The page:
— TVs, including the so-called “smart” ones, apparently are outsmarting themselves.
Which is to say, companies’ ability to improve the technology of televisions is outpacing our desire to buy them.
Television set sales, heretofore the slam-dunk Christmas season purchase, came off more like a contested layup this time around.
Sales nationally were down 2 percent from the previous year and down 8 percent for all of 2012 despite electronics companies’ bells-and-whistles efforts to make TVs more alluring.
Flat screens begat flatter screens, LCDs begat LEDs, which begat 3D, and smart TVs — those that can ape the capabilities of your personal computer — all came to the fore the past couple of years but didn’t produce the buyer tsunamis of yore.
With large flat screen TVs now belting out high definition in every McMansion, mobile home and college-kid hovel, televisions have become a tougher sell to people who formerly “traded up” more often.
Actually, TV sales are going back to the future in the respect that consumers are now buying new televisions about as often as they buy new cars.
In other words, that 40-inch one trick pony Sony purchased six years ago is still functional enough and bedazzling enough for a lot of people.
Moreover, TV isn’t the only kid on the personal video entertainment block anymore. The crowded field includes smartphones, tablets, even that trusty old desktop computer — all capable of delivering television programs.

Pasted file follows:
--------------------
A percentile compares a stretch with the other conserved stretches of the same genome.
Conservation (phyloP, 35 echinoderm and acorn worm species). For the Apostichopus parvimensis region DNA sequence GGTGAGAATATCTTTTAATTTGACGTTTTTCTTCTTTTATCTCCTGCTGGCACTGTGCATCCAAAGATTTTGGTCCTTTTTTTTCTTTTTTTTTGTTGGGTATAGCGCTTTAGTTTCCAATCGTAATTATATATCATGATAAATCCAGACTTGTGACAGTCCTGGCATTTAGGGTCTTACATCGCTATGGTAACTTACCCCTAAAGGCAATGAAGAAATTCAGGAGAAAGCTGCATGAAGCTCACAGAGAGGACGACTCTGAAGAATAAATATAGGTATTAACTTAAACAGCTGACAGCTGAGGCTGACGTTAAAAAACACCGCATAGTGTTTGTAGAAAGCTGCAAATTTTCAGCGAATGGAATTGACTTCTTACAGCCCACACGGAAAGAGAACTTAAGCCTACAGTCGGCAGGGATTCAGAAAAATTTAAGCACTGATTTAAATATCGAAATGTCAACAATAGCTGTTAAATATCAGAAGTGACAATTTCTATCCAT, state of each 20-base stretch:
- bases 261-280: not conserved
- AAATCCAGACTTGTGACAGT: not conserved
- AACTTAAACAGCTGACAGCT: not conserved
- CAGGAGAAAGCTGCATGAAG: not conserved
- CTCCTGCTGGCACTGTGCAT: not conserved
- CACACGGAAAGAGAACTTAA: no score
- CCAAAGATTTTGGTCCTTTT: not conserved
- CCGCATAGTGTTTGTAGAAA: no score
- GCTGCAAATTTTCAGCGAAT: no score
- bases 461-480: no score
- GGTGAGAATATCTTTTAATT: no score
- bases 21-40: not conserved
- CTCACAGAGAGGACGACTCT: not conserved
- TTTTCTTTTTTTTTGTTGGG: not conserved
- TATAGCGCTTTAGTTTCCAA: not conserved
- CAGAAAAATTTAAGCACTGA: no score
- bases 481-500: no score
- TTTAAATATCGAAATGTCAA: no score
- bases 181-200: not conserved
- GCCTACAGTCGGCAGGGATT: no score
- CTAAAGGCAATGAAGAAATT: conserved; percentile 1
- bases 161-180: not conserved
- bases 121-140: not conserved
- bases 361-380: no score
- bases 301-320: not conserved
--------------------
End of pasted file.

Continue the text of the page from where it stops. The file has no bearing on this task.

That’s the landscape TV companies are up against as they keep trying new gimmicks to move the sales needle like in the “old” days of seven years ago, when big-screen TVs kept leaping out of stores.
Truth is, there’s now a little bit of desperation showing in the latest roll-out of TV technology gimmicks.
One come-on is what electronics makers call Ultra High Definition claiming four times the clarity of standard high definition. Sony has an 84-incher that will set you back $25,000, though smaller, less expensive versions are on the way.
But here’s the question: How much more high definition does one need to capture the intricate details of someone’s acne scars? The set I have already gives me more of that “information” than I need.
Besides, unless you spend the big bucks for an 80-inch TV you won’t even notice the difference in the jacked-up high definition. That’s because on sets smaller than that the human eye can’t discern any difference.
But my favorite new desperate TV marketing gimmick is Samsung’s offering that allows two people to watch different shows simultaneously on the same set.
This so-called “multi-view” TV enables, say, my wife and I to each watch our own show while wearing requisite special 3D glasses equipped with cute little speakers.
In the words of the title of that defunct TV sitcom, “Just Shoot Me.”
Brian Ojanpa is a Free Press staff writer. Call him at 344-6316 or email email@example.com.